A genuinely tremendous clubbie is how the surf life saving community is describing Graeme Cullen.
But today his fellow clubbies are walking with heavy hearts.
Graeme died at the Waipuna Hospice early Thursday morning, aged 61.
Mount Maunganui Lifeguard Service shared the news he died with his wife Carol and his boys, James and Tom by his side, after a long battle against melanoma cancer on its Facebook page.
"He was just 61 but those 61 years were filled with service, humility and leadership.
"Simply put, Graeme made our movement better for all of us and for that, and so much more, we'll always be grateful.
"He patrolled, competed, instructed, officiated, managed and governed in an illustrious life saving career, while also working as a school teacher, polytechnic tutor and chartered accountant."
Cully, as he was known, joined the Mount Lifeguard Service in 2004, the same year he was elected chairman of Surf Life Saving New Zealand after five years on the board.
He was made a life member of Surf Life Saving New Zealand in 2002, spent time as a delegate on the New Zealand Water Safety Council and later, was New Zealand's delegate to the International Life Saving Federation, where he also served as board member.
"But to the core, he was a lifeguard; someone who fought fiercely to prevent loss of life on our beaches.
"Friends and clubmates remember his passion for surf, the easy and constant smile, his patience and dedication.
"It's of comfort that those attributes will stay with us, once the sadness of his demise eases."
Waihi Beach Surf Life Saving Club shared the news on its Facebook page detailing his service to the club.
After joining as a 12-year-old in 1970 he qualified as a lifeguard two years later.
"Graeme was a respected member of the board and worked tirelessly to build the club to the asset it is to the local community."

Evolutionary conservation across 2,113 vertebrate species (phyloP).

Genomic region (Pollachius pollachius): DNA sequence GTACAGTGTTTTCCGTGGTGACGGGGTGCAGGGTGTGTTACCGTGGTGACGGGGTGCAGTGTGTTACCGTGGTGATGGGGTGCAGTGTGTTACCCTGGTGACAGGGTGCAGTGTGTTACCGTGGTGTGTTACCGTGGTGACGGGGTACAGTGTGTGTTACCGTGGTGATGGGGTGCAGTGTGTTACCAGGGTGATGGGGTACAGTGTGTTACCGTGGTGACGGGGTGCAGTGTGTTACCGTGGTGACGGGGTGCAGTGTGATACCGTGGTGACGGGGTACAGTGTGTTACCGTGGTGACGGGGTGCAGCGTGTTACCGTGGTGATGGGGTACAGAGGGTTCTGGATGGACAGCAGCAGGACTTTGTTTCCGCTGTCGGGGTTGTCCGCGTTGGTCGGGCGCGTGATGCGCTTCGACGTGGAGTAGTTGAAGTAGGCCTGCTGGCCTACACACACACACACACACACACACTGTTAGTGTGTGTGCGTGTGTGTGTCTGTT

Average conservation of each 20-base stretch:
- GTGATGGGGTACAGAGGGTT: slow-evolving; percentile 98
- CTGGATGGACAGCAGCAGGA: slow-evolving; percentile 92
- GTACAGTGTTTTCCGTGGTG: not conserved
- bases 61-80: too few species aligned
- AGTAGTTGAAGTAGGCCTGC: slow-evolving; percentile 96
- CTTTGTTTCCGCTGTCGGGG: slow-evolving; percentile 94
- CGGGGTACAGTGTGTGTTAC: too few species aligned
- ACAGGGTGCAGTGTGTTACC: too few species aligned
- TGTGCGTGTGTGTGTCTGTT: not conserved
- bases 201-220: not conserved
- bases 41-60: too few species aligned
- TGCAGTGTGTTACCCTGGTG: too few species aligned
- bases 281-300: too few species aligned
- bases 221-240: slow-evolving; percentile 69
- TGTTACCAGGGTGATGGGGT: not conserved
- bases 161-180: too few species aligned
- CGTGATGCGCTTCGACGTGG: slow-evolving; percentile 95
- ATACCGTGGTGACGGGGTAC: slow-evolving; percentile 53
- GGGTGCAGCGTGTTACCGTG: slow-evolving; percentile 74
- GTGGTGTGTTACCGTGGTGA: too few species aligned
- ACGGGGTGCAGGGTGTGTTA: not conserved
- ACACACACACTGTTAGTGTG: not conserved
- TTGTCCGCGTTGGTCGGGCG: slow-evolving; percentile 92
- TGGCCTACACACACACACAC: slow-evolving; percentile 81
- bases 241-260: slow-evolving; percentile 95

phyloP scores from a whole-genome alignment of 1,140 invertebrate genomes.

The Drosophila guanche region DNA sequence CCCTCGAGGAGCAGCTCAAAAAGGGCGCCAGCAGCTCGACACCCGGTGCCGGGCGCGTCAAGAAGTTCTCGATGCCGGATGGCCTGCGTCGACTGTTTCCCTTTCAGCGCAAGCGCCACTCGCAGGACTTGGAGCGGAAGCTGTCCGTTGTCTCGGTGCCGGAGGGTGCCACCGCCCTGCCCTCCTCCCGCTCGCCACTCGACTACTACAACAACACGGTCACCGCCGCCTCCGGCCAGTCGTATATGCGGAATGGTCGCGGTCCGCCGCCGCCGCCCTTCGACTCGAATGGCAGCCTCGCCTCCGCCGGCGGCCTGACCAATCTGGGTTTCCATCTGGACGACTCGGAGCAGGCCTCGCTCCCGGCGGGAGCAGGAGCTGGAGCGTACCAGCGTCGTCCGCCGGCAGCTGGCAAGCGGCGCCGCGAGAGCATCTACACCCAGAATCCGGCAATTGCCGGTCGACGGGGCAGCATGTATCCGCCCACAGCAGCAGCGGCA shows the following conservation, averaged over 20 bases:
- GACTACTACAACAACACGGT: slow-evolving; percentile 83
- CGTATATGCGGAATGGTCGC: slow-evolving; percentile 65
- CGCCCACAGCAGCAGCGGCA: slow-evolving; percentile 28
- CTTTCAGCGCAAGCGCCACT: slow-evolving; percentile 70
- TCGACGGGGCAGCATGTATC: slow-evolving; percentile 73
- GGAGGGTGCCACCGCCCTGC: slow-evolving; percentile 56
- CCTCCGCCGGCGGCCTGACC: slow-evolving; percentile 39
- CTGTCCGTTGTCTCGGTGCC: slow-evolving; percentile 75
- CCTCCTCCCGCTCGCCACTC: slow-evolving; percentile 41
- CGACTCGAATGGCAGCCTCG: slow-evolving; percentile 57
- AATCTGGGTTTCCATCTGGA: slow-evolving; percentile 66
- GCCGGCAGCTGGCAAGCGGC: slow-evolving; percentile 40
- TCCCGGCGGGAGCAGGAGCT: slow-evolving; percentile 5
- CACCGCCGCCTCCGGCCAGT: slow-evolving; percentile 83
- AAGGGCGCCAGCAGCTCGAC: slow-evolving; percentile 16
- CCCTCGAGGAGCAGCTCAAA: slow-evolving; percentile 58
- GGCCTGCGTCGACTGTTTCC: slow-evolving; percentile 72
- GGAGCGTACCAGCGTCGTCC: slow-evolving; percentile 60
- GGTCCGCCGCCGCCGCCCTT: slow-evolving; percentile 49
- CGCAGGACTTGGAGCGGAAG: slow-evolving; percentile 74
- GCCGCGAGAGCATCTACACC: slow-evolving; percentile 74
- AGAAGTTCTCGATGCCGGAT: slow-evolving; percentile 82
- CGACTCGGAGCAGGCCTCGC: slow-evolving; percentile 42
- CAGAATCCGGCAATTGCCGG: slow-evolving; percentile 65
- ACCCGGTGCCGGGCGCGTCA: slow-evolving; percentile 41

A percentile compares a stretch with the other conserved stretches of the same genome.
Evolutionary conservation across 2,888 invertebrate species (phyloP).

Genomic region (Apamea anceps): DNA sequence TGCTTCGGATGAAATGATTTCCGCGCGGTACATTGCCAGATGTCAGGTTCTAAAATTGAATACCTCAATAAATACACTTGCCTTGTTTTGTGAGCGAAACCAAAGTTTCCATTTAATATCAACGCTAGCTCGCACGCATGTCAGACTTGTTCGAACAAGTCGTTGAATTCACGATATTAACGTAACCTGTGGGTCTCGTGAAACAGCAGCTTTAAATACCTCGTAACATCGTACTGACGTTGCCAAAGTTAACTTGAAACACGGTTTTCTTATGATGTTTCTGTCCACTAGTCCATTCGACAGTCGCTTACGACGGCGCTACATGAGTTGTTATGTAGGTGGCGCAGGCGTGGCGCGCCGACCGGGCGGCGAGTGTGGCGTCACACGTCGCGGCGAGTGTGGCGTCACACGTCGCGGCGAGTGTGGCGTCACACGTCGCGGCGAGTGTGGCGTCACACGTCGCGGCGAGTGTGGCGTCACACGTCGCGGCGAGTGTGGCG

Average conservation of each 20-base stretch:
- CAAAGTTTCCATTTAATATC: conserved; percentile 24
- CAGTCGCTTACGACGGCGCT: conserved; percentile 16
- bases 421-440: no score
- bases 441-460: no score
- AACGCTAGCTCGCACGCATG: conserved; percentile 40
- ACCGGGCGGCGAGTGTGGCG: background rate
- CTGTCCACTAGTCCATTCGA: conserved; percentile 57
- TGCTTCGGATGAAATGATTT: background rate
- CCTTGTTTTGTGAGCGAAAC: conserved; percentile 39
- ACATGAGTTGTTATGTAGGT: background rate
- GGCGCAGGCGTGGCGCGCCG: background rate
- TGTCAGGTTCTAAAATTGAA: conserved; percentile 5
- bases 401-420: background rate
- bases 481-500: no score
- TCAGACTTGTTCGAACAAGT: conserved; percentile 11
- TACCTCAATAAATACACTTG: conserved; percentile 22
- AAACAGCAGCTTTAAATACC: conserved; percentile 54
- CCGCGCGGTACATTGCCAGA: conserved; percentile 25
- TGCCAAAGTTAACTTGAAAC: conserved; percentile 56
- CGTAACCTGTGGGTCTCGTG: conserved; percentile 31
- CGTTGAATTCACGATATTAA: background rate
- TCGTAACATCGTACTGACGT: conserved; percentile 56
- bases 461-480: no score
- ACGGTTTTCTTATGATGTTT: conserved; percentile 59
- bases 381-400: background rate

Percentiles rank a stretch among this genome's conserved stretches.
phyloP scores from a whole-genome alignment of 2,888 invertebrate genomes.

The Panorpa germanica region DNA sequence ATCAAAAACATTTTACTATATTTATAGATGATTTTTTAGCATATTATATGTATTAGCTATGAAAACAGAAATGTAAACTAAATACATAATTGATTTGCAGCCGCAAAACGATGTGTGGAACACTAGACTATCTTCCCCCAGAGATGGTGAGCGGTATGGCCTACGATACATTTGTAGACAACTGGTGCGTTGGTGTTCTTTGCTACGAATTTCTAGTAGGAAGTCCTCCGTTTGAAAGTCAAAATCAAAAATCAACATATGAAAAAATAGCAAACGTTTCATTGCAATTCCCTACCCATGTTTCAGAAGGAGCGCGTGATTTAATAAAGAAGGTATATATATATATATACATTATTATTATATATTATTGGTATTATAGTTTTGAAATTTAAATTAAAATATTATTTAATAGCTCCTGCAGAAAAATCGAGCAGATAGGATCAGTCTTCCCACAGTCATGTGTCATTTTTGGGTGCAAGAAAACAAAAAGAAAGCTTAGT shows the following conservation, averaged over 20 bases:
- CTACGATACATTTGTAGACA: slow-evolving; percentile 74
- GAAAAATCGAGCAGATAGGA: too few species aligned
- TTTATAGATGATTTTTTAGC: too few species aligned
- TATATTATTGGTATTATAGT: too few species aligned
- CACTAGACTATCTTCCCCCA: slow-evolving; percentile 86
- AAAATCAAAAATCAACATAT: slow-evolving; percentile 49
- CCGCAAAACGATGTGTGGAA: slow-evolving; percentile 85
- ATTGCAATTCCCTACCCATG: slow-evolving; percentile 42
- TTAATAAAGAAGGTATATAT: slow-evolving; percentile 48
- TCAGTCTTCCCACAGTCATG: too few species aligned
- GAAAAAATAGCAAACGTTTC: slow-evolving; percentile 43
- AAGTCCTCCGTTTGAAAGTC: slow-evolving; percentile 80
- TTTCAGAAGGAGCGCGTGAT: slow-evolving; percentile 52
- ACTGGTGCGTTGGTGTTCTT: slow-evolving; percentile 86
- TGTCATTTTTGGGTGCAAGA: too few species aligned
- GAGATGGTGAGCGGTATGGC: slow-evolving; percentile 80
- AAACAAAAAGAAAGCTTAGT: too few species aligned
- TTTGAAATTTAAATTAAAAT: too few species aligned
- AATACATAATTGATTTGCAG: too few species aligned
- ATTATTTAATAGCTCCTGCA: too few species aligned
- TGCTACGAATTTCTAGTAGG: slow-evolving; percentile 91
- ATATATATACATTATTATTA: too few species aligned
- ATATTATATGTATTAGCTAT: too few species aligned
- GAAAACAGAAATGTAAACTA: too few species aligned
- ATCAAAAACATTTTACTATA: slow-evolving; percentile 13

One friend, Jonette Mead, remember Cullen for his great advice.
"He stepped up and mentored, encouraged and suggested business and career opportunities that his clients and friends could not see. But he did.
"His love of the ocean was significant. His love of people and his belief in their inherent goodness shone out of him."
Cullen's roles in the surf life saving community varied but his work as a teacher and love for surf life saving combined when he became the chairman of the Surf Life Saving Education Committee and delegate to Water Safety New Zealand.
In documents released to the Bay of Plenty Times Cullen had written where his intent and passion for the surf life saving came from.
"I believe that any loss of life due to drowning is a great loss and remain passionate in the view that it is possible to further reduce the drowning toll.
"I continue to do my patrols and to influence the shape of the movement as a whole in a personal effort to make a difference."
Cullen is survived by wife Carol and sons James and Tom, their partners Abby and Chloe and grandson Jack.
Details of his memorial service are yet to be announced.